In a statement to the United Nations, Human Rights Law Centre has called on the Turnbull Government to hold companies to account for human rights violations overseas.
Daniel Webb, a Director of Legal Advocacy at the Human Rights Law Centre, delivered the statement to the Human Rights Council in response to a report by a UN Special Rapporteur, which was highly critical of Australia’s human rights record.
In recent years, Australian companies have been implicated in a range of human rights abuses overseas from the Samarco dam collapse that has devastated communities in Brazil to land grabs in South East Asia and complicity in Australia’s internationally-condemned offshore detention regime.
The report of the UN Special Rapporteur on Human Rights Defenders recommended the Government develop a National Action Plan on Business and Human Rights and "engage with… business enterprises to uphold their human rights responsibilities and sanction companies associated with violations against human rights defenders".
Keren Adams, Director of Legal Advocacy at the Human Rights Law Centre, said it was particularly important that Australia take action to protect communities impacted by Australian business operations in the developing world.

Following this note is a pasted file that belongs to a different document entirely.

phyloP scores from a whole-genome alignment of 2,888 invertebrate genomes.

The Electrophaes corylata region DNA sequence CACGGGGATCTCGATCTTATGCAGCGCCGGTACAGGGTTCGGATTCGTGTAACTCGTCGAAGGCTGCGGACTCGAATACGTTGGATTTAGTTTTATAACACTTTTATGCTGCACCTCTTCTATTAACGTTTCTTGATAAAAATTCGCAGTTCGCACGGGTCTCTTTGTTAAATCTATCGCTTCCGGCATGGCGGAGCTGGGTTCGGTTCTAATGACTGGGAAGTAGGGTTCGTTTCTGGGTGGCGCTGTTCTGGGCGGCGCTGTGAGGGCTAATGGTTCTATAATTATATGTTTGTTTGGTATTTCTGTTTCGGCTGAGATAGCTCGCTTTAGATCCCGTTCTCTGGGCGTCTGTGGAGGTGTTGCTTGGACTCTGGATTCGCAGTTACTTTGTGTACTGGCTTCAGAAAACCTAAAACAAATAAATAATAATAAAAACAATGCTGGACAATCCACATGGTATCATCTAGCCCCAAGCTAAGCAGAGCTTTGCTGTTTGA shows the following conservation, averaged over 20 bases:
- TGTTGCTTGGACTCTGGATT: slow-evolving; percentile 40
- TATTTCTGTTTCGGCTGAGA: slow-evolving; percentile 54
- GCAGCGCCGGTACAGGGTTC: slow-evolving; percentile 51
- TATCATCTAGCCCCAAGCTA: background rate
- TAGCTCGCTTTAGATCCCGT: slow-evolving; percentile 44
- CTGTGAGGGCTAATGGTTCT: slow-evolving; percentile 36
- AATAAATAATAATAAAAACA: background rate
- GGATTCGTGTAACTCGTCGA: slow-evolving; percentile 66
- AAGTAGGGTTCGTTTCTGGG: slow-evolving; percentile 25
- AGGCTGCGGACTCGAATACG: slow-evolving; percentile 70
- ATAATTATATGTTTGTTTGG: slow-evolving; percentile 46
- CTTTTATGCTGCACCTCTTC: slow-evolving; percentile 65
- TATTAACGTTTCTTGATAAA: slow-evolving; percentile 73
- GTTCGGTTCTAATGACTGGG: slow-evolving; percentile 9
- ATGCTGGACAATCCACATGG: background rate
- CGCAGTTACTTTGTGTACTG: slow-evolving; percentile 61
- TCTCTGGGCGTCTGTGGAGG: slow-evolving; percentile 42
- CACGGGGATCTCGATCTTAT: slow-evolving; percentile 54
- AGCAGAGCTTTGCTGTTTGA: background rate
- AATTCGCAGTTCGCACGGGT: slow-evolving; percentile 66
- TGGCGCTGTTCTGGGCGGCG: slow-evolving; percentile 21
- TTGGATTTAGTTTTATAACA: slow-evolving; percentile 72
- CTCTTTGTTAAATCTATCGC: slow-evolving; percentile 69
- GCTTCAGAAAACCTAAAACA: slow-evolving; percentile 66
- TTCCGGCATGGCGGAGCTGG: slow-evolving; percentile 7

"We cannot leave it to farmers in Brazil or garment workers in Bangladesh to try to hold Australian multinationals to account alone when there are abuses in their overseas operations."
"There is an urgent need for Australia to put in place better oversight of companies’ operations overseas and improve ways for people to raise concerns and seek justice here in Australia," said Ms Adams.
The Turnbull Government last year rejected the recommendation of its own advisory group that it develop a National Action Plan on Business and Human Rights. Ms Adams said in light of the UN’s comments, the Government should reconsider that decision.
"Australia last week pledged to the UN that it would do more to promote human rights globally and implement the Council’s recommendations. Well here’s Australia’s first opportunity to honour that pledge. The Government should now immediately take steps to develop a National Action Plan on Business and Human Rights."
Ms Adams said she believed many Australian companies would also welcome further action and guidance from the Government in this area.
"Companies we worked with on the Government’s Advisory Group on Business and Human Rights were also calling on government to do more in this area. They want clear guidance as to the standards they are expected to apply and a level playing field."
"Some companies are already speaking out strongly on human rights issues ranging from gun control to marriage equality. It’s a shame our government isn’t displaying the same sort of leadership," said Ms Adams.
For interviews or further information please call:
Michelle Bennett, Director of Communications, Human Rights Law Centre, 0419 100 519